My Story: Building a Support System After my Father Passed Away
By Saniya Ghanoui —
Hillary recalls dealing with the death of her father and how she and her siblings supported each other during this difficult time.
OBOS Today: You also mentioned that um soon after your father passed that you didn’t really allow yourself to grieve. Have you been able to do that after your learning to um care for yourself better? Do you think you were able to finally grieve for your father and come to terms with what happened?
Hillary: Yeah, like I allowed myself, especially in the moment where I first saw my first therapist, I just allowed myself to cry. Like sometimes that’s all you really can do is to just cry and to let you know all the hurt and the pain and the loss like out. And I remember you know the day of his funeral, you know. I thought I was going to be the stoic one who had to be strong for my siblings, but I was the one who was crying the most. I cried like that entire day. But I knew that the day after, after we buried him that I’d feel better because I got all of the, the pain and the heartache out. And even now, like even after the funeral, there are days where I miss him and if I missed him, I would cry just to let it out, just so that I know that I, I am a human and that it’s normal for me to be upset about something that was so traumatic for me.
OBOS Today: Thank you so much for sharing that. That’s something very personal and for you being able to talk about that openly is really great so thank you. You—
Hillary: Thank you.
OBOS Today: Yeah, you mention that you have siblings. How many and how old are they?
Hillary: So, I have, I have three sisters and I have one brother. Two of my sisters are from my parents’ previous marriages so like one of them looks nothing like me because her mother is a Caucasian so like we don’t necessarily look alike but I love her to bits, she’s, she’s an attorney. I want to be an attorney as well. We are, we got very, very close after my dad passed away. Um, you know we have a group chat now where we all like talk. Um, I have a younger sister. I try to check up on her the most because she was fourteen when she lost my dad and they have the same birthday, so they were, they were extremely close so because of you know that kind of loss, I just try to make sure that I talk to her and stuff and make sure she’s okay. My older sister who is my mom’s daughter, she, she took the death very hard as well because she saw my dad as her dad. Um, and um, I have a brother. He’s more like my father where he’s very quiet. I think for him, he doesn’t cry in front of us. The only time I saw him cry was when my father was about to pass away and I, I’d never seen him cry like that in my entire life.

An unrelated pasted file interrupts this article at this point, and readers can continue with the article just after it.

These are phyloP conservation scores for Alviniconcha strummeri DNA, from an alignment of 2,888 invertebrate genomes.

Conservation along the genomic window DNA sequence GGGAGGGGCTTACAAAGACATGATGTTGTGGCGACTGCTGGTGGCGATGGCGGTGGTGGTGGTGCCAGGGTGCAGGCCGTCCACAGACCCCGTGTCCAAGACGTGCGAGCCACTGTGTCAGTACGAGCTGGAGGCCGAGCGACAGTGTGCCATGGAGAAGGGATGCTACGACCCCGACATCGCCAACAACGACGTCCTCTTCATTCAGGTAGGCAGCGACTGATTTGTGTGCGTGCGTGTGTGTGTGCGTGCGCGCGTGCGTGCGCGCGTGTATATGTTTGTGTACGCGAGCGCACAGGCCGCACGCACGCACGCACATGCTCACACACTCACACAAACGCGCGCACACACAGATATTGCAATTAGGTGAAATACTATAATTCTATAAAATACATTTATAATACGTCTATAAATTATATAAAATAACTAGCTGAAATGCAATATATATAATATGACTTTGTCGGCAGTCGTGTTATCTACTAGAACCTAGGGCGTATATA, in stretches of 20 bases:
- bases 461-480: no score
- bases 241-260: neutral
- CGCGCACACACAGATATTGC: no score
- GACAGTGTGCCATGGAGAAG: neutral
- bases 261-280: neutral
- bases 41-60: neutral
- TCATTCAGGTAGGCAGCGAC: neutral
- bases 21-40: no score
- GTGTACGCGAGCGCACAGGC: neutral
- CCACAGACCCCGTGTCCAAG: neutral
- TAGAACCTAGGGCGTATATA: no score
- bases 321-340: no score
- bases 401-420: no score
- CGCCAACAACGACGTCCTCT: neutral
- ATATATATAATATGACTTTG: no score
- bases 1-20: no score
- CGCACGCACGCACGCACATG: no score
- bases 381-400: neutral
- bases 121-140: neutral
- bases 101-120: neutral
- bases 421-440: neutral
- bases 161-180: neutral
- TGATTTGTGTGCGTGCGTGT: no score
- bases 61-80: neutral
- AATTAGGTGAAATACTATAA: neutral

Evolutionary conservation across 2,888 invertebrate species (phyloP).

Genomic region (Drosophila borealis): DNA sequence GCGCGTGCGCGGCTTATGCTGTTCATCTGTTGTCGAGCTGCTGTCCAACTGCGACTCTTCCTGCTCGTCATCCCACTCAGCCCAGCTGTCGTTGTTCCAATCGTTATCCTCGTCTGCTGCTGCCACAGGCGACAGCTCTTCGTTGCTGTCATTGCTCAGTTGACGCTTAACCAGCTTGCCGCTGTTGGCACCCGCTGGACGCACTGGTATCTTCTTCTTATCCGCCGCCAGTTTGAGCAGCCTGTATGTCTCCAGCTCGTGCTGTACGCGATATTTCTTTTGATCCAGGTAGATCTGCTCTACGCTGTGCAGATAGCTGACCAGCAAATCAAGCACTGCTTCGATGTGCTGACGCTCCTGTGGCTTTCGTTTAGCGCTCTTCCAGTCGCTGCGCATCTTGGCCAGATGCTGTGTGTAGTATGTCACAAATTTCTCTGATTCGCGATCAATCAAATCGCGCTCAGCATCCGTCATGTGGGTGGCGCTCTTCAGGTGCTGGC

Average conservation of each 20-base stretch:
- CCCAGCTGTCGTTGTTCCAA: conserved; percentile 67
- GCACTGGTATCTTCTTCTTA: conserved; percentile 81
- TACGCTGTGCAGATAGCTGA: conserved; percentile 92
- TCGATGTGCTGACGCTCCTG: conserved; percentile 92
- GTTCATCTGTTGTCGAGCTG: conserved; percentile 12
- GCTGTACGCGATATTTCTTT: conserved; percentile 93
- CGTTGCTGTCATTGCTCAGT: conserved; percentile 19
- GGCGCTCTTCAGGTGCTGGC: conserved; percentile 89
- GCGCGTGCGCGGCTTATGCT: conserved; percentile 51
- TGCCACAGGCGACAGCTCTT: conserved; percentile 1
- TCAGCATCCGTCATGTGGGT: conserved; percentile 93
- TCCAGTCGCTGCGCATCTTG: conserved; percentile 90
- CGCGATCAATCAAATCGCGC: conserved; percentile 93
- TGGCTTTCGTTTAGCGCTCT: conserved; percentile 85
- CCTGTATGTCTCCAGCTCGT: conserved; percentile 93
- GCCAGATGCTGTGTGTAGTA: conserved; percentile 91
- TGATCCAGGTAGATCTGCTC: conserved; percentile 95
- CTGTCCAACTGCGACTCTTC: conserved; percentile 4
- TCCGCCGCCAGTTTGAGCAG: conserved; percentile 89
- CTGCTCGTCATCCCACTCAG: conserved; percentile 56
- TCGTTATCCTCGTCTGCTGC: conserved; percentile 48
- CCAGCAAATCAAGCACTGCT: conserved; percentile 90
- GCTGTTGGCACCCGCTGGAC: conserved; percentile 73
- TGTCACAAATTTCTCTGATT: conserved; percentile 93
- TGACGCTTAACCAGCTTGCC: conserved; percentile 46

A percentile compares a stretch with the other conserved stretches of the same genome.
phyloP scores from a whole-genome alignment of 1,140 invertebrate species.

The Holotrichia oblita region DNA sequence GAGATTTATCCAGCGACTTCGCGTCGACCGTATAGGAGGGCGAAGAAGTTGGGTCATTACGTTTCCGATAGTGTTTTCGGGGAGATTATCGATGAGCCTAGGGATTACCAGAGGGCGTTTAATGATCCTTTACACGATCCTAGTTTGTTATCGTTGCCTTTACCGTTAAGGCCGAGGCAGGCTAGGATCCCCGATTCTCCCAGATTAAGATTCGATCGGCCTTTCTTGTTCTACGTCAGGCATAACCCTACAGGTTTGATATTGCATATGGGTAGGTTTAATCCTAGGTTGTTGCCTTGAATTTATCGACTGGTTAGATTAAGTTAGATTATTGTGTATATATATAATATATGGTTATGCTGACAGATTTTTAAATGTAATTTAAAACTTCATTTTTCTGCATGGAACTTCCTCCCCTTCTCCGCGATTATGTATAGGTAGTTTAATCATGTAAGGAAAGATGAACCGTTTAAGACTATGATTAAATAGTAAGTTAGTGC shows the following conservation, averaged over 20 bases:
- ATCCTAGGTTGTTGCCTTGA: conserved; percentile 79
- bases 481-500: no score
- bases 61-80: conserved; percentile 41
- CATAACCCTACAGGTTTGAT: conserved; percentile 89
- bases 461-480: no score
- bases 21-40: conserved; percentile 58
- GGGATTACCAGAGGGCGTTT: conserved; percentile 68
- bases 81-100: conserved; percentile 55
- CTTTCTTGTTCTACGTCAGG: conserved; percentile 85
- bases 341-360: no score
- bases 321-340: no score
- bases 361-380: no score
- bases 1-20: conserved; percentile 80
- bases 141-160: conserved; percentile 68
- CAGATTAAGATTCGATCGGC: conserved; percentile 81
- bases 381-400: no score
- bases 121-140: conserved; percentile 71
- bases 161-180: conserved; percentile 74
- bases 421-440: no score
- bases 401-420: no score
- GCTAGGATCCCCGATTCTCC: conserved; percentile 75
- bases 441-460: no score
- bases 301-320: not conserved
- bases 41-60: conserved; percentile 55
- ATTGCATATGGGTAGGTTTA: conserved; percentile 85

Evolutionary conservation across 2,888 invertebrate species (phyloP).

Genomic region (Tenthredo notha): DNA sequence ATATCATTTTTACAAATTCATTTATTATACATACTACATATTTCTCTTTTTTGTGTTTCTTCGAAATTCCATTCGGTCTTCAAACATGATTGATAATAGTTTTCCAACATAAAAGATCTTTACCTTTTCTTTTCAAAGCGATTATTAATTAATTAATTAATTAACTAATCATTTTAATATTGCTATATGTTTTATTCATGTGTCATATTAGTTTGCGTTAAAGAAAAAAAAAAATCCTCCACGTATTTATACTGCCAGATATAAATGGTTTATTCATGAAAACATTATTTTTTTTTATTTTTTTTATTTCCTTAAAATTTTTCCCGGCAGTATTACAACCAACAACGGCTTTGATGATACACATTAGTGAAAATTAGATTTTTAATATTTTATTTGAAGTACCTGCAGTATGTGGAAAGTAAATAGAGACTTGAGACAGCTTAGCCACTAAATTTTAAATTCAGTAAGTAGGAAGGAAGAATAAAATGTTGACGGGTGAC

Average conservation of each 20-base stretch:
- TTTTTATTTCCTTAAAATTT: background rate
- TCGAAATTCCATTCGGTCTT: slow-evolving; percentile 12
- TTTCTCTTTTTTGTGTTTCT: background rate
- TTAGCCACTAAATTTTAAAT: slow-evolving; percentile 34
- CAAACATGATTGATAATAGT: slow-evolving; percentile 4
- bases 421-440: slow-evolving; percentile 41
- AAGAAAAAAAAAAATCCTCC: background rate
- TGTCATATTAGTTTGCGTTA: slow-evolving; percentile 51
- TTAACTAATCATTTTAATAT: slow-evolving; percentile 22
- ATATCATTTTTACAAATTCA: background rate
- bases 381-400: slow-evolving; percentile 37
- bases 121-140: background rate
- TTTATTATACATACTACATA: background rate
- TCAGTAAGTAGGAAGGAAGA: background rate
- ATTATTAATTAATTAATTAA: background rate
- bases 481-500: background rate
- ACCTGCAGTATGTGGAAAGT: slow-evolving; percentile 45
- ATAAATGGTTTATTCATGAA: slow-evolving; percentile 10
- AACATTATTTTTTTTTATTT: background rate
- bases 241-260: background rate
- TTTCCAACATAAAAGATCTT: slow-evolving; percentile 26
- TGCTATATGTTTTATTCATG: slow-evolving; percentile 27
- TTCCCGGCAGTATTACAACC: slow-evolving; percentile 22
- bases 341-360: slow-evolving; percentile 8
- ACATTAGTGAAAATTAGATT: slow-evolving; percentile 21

OBOS Today: Are there ways that your siblings support you or you support your siblings in these moments of hardship, and you know a shared culture which you mentioned kind of um, stifled your ability to care for your mental health the way you needed to initially? So, after going on this journey and learning to care for yourself better and recognizing how bits of your culture, just the world you live in, have impacted that. Are there ways that you try to support your younger or older siblings or how they have supported you that have maybe helped you guys uh support each other?
Hillary: Yeah, um, I love my siblings. I love all of them. I’m very lucky to have them, like when we all come together it’s just laughing and you know fun and we try to support each other by you know, we have we have a group chat. If someone is sick, if someone is you know not feeling well, you know we all try to call them make sure that they’re okay. We’re constantly checking on each other. I text my younger sister every day. I text my older sister at least once or twice a week just because I know that she’s a little bit busier. Um, my, my brother will call me, he’ll FaceTime me, he’s like, “Are you okay? Do you need anything? Do you need money? Do you need um, you know food? Like I will do that for you,” and you know, vice versa. He was having a hard time in school, and I gave him money. I gave him advice. And my older sister’s amazing as well and she and um, my, my brother-in-law, they are incredible. They will drop anything for us. And I’m, I’m, just lucky that even with such a traumatic event like I have a very solid secure family unit that keeps me grounded um and keeps me happy.